image description
The property in question is on the southeast corner of Cole Avenue and Maple Street.

Williamstown Housing Trust to Make Decision Thursday on Cole Ave. Property

By Stephen DravisiBerkshires Staff
Updated 11:29AMPrint Story | Email Story
Editor's Note: On Tuesday morning, Affordable Housing Trust Chairman Tom Sheldon rescheduled the board's next meeting to Thursday, Feb. 8, in anticipation of Wednesday's snowstorm.
 
WILLIAMSTOWN, Mass. — The board of the town's Affordable Housing Trust will vote Wednesday Thursday whether it wants Northern Berkshire Habitat for Humanity to build two or three homes on a Cole Avenue parcel acquired by the trust.
 
The non-profit in December told the trustees that it was leaning toward building three three-bedroom homes on the property. Although the lot, at the corner of Cole and Maple Street, is zoned for two building lots, Habitat could subdivide it into three lots either by permission of the town's Planning Board or by applying the Chapter 40B provision in Massachusetts General Law.
 
After January's community forum where a number of neighbors objected to the idea of three homes on the parcel, Habitat came back to the Affordable Housing Trust for direction before the non-profit goes any further in its design process.
 
On Thursday, three of the four trustees who attended the meeting appeared willing to make that determination, but they voted unanimously to schedule one more meeting to give more neighbors a chance to attend.
 
One Maple Street resident told the trustees that the neighborhood was not given sufficient notice that the board planned to make a final decision at the Feb. 1 session and accused the trustees of lacking transparency in their approach to the parcel.
 
Trustee Stan Parese summarized the board's position that its process — from the initial search for building lots to acquire to its development of a request for proposals to developers to its selection of Northern Berkshire Habitat for Humanity to its subsequent discussions with the non-profit — has been conducted in the open.
 
"Consistently, it's been an expression on the board's part to engage the neighborhood, and that's integral to Habitat's approach as well," Parese said. "In terms of us being a public body … the Open Meeting Law requires us, two days before a public meeting, to post it. Period, full stop. The idea of Habitat sending you invitations was above and beyond that."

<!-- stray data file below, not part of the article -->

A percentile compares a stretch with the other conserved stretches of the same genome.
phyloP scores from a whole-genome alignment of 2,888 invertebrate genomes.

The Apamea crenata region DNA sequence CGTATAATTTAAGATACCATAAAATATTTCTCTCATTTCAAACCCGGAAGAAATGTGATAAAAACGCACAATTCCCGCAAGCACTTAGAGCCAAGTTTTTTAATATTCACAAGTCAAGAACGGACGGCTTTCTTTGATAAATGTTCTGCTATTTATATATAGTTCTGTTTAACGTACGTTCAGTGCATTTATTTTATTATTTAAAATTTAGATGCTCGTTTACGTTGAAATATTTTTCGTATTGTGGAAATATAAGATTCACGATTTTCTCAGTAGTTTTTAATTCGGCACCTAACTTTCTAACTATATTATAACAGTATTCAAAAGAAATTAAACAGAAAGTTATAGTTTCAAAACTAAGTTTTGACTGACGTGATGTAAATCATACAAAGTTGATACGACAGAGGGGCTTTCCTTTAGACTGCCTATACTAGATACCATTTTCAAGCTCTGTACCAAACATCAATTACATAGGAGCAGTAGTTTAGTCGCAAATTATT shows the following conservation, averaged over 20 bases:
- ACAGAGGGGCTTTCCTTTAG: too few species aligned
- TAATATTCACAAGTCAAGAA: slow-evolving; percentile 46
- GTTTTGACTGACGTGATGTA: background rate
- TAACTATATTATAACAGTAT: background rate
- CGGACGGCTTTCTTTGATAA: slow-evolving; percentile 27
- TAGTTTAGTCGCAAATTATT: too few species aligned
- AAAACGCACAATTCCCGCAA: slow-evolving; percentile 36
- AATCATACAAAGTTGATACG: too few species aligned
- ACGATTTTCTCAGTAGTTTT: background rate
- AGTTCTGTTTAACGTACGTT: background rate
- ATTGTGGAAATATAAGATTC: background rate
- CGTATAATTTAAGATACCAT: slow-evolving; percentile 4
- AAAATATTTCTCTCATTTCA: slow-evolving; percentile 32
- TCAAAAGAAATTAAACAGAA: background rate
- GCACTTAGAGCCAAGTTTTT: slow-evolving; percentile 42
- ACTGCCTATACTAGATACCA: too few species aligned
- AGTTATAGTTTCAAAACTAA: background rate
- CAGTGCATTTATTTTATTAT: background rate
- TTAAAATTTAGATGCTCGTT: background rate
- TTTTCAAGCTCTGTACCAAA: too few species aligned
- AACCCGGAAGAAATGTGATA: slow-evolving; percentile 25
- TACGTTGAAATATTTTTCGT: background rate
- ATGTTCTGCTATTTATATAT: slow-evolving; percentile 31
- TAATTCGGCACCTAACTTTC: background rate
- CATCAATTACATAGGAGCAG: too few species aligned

Habitat did separately notify the abutters of the Feb. 1 meeting. Maple Street resident Madeline Levy objected that the invitation did not indicate that the trust would hold a vote on the matter at last Thursday's session.
 
However, the single-item agenda posted on the town's website and on the front of Town Hall clearly indicated the possibility of a vote.
 
"We just feel like we're being hoodwinked, and that's an awful feeling," Levy said. "That's an awful, awful feeling. … If people knew this would be a voting meeting, I think this room would be filled."
 
Given that level of concern on the part of some neighbors, Parese was the first trustee to suggest waiting a week to make a decision.
 
"I don't want the neighborhood to feel like we're pulling a fast one," Parese said. "Goodness knows, that's so much removed from the imagination of anyone involved in this process.
 
"We've all got any number of things we need to be doing at any given time … But if saying, 'Let's all come back in two weeks,' doesn't hurt [Habitat] badly and makes the neighborhood feel better … I say this, grudgingly, I could live with that. I really don't want anyone to feel like we're not being engaging."
 
The co-chair of the Northern Berkshire Habitat board asked the trustees to consider making a decision at its Feb. 1 meeting, especially since the decision likely would be one that satisfies the majority of the neighborhood.
 
"You guys can have another meeting," Elisabeth Goodman said. "But isn't the consensus two houses? If you hold a meeting in a week, isn't it still going to be two houses? We're not going to do one house, and I don't think anyone feels comfortable doing three.
 
"I don't mind giving more notice, but, in my experience, you can give as much notice as you want, and someone will still say, 'I didn't get enough notice.' "
 
Parese sympathized but still argued for another meeting on the topic.
 
"I agree," he told Goodman. "Without taking a vote, it looks like it's heading in the direction of two [houses].
 
"If we can use that second meeting productively, as opposed to a wheel-spinning exercise, if we invite the neighborhood to come and say, 'Let's hear your thoughts,' … If we vote two houses, when Habitat sits down with its architect, and it can say, ‘Here are some design concerns that have been explicitly expressed …
 
"If we can get that level of participation and buy-in and people are feeling better about the process, that's worth it to me."
 
Goodman told the trustees that the next Northern Berkshire Habitat for Humanity board meeting is Feb. 13, and it would be helpful for the non-profit to have the town's direction before then. Habitat already has begun marketing the first home [it plans to build sequentially] to income-eligible families and wants to build it during the 2018 construction season.
 
The trustees voted 3-0-1 to meet again on Wednesday, Feb. 7, Thursday, Feb. 8, at 5 p.m. to make a final decision. Chairman Tom Sheldon abstained from the vote.

Tags: affordable housing trust,   habitat for humanity,   

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